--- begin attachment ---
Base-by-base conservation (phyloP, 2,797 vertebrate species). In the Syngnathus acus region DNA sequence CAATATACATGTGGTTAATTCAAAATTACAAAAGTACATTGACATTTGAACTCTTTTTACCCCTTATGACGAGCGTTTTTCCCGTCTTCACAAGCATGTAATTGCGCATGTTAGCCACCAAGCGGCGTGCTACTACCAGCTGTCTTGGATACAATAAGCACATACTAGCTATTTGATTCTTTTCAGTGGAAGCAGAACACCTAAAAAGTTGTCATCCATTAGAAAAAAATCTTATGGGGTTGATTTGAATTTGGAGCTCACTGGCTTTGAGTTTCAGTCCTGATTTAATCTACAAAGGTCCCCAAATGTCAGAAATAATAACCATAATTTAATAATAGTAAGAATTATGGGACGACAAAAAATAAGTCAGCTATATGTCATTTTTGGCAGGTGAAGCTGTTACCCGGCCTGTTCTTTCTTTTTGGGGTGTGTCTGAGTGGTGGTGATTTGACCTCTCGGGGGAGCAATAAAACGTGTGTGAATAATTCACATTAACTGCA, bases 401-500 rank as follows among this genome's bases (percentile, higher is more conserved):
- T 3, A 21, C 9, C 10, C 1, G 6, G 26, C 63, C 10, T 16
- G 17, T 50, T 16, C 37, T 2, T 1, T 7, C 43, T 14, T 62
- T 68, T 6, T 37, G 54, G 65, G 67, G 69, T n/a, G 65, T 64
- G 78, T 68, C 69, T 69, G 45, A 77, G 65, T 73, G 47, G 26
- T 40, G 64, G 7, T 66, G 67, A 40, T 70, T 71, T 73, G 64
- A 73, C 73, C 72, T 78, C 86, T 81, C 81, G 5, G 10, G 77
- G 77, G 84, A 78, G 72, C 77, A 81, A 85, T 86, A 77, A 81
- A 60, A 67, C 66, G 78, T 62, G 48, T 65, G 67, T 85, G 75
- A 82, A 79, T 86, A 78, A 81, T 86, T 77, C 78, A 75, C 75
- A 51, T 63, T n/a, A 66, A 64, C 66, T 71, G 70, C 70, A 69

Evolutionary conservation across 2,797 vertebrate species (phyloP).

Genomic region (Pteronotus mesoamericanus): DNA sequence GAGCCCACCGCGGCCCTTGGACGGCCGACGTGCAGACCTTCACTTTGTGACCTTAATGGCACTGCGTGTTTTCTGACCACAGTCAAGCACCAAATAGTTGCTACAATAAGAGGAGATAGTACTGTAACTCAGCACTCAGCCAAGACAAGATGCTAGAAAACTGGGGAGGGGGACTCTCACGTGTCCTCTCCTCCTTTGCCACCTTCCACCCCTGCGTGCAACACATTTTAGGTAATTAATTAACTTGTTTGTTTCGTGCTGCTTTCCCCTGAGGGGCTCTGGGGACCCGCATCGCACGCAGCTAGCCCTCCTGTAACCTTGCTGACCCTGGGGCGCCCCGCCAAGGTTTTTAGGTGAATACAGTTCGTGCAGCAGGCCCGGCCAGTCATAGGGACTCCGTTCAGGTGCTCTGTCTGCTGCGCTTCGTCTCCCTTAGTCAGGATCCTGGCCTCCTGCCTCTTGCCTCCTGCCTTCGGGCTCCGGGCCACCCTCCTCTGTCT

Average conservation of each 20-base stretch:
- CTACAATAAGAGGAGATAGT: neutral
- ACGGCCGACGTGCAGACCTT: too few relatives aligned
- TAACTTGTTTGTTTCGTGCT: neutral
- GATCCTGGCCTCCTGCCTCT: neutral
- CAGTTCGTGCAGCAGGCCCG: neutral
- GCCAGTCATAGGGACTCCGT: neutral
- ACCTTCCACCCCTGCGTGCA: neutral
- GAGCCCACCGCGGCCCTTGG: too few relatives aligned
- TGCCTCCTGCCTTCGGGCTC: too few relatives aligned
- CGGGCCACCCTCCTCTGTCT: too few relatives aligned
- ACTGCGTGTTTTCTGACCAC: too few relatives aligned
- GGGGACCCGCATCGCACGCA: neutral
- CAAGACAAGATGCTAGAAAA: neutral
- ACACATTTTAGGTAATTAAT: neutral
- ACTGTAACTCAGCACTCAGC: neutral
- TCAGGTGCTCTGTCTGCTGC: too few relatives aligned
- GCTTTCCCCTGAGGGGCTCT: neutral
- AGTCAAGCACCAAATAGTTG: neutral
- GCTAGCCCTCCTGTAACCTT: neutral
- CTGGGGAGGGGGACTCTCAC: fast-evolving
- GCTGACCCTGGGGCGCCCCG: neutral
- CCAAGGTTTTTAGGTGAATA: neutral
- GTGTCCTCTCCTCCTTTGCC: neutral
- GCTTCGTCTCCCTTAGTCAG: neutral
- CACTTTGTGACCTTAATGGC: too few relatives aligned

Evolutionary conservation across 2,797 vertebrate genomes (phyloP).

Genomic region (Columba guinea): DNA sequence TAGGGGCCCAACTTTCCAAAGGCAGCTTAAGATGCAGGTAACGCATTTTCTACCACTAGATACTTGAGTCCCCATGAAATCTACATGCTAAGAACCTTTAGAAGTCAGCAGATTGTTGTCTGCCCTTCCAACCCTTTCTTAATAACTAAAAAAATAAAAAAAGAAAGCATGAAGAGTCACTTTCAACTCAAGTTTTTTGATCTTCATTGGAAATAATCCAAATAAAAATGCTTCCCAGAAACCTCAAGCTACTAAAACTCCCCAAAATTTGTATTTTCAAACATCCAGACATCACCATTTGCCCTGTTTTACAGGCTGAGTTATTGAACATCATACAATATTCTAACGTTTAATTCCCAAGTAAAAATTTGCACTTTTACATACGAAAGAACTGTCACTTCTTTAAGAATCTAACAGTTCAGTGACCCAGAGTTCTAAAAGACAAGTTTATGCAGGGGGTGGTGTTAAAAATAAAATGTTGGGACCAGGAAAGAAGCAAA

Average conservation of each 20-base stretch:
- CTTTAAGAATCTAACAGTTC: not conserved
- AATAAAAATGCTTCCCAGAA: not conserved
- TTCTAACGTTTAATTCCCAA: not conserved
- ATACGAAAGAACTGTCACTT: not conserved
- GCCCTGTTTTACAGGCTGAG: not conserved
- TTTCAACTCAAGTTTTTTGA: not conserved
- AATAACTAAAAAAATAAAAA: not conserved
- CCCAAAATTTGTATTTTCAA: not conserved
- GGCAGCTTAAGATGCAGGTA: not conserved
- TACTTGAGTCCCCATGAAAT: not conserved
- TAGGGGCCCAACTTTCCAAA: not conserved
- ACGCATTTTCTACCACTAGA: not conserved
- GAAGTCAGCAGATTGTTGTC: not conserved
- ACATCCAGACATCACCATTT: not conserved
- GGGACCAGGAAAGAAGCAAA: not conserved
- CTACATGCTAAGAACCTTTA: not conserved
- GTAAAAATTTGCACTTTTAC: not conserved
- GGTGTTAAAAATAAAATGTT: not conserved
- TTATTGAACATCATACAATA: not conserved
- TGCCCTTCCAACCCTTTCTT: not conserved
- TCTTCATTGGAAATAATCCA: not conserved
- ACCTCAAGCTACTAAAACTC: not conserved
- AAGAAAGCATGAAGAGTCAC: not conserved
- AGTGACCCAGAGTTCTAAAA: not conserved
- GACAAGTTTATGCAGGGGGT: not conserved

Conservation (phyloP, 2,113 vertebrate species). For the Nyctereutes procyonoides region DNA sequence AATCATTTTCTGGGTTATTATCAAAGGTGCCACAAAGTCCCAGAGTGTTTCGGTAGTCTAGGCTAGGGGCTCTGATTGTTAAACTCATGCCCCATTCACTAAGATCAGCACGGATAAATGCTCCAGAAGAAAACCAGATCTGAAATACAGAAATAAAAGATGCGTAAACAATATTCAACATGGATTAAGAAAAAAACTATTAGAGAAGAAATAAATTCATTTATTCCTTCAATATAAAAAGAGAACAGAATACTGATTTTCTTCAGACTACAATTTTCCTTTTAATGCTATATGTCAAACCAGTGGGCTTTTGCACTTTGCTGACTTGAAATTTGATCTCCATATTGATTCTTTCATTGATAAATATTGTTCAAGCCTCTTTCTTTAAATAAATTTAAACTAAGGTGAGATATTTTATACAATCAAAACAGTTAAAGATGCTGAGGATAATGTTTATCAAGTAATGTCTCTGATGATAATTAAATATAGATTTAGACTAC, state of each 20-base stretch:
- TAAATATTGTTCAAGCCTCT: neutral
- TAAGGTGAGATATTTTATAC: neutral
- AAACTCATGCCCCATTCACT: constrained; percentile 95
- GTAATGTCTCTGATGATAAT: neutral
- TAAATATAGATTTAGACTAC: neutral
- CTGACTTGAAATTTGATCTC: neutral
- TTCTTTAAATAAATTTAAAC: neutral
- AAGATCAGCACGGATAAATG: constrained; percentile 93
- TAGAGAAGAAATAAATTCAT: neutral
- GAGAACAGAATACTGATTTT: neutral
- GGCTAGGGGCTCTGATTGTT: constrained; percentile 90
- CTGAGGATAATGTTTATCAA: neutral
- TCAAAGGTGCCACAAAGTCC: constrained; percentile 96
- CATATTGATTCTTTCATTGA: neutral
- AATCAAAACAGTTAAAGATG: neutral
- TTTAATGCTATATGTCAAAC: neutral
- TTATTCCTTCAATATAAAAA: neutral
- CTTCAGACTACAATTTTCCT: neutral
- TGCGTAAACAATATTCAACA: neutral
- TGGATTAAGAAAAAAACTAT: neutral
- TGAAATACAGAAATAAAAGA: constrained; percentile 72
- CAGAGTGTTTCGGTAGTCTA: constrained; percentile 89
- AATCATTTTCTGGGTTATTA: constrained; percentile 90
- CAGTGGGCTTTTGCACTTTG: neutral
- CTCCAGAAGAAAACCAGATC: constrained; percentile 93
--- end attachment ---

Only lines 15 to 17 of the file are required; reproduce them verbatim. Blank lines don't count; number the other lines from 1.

- CTACAATAAGAGGAGATAGT: neutral
- ACGGCCGACGTGCAGACCTT: too few relatives aligned
- TAACTTGTTTGTTTCGTGCT: neutral